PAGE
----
Misik, who turned 19 in January, has long been actively involved in protests against Putin's government. She attracted national attention in August 2019 during a protest against the government's decision to disqualify virtually all the opposition candidates running for seats on the Moscow City Duma.
Misik protested by reading the Russian Constitution out loud to a heavily armed phalanx of riot police in body armor -- an act that for many distilled the relationship between the Russian state and the people in recent years.
In October 2019, she was detained on Red Square while conducting a one-person picket by holding up a large piece of blank paper.
In February 2020, she was detained in Penza while organizing a demonstration of support for the accused in the so-called Network ("Set") case, which activists say was fabricated by the security forces.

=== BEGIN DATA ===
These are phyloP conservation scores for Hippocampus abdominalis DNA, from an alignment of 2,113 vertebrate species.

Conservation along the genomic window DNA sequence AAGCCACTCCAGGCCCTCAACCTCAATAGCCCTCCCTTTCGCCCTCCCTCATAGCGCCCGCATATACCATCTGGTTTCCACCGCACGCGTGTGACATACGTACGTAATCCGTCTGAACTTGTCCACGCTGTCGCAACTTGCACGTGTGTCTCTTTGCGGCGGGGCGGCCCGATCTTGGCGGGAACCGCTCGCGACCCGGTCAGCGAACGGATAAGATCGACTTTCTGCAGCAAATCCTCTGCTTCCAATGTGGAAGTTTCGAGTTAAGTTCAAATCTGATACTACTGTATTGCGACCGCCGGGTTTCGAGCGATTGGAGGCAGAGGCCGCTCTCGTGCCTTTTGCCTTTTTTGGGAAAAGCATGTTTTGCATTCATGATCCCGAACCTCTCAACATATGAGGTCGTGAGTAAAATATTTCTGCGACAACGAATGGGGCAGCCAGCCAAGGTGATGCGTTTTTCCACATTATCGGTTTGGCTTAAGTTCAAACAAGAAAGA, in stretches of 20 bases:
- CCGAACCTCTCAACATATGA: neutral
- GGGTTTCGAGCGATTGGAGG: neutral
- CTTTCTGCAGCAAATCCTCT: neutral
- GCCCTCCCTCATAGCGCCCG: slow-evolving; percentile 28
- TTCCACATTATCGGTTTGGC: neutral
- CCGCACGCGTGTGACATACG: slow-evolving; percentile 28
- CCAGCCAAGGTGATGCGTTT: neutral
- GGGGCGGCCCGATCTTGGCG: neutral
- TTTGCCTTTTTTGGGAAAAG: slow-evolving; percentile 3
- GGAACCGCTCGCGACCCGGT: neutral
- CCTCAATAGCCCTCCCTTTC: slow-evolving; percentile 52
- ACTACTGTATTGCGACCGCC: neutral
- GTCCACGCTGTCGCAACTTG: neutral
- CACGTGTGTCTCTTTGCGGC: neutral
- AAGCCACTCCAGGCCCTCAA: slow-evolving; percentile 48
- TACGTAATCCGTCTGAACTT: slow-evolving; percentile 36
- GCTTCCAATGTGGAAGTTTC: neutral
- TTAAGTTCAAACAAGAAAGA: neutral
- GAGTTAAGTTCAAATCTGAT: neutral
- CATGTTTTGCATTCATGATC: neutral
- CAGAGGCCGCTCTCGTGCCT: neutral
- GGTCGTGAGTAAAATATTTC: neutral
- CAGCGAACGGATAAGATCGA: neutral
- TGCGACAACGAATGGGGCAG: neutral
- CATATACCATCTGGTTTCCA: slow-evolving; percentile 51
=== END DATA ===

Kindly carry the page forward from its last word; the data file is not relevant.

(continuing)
In her closing speech to the court in the vandalism case, Misik insisted that she had never been afraid during her years of activism.
"I am often asked if I am afraid," she told the court. "More often by people from abroad than those in Russia because they don't know the specifics of our lives.... They don't know the feeling of hopelessness that we take in with our mother's milk. And that very feeling of hopelessness atrophies all signs of fear and infects us with a learned helplessness. What is the point of being afraid if your future does not depend on you?
"I was never afraid," she said. "I felt despair, helplessness, hopelessness, confusion, anxiety, despair, anger, but neither politics nor activism every infected me with the feeling of fear."
'Sad And Sickened But Not Scared'
Misik said she was not afraid when police came to arrest her in the middle of the night and threatened her with prison. "I joked and laughed because I knew that as soon as I stopped smiling, I had lost," she told the court.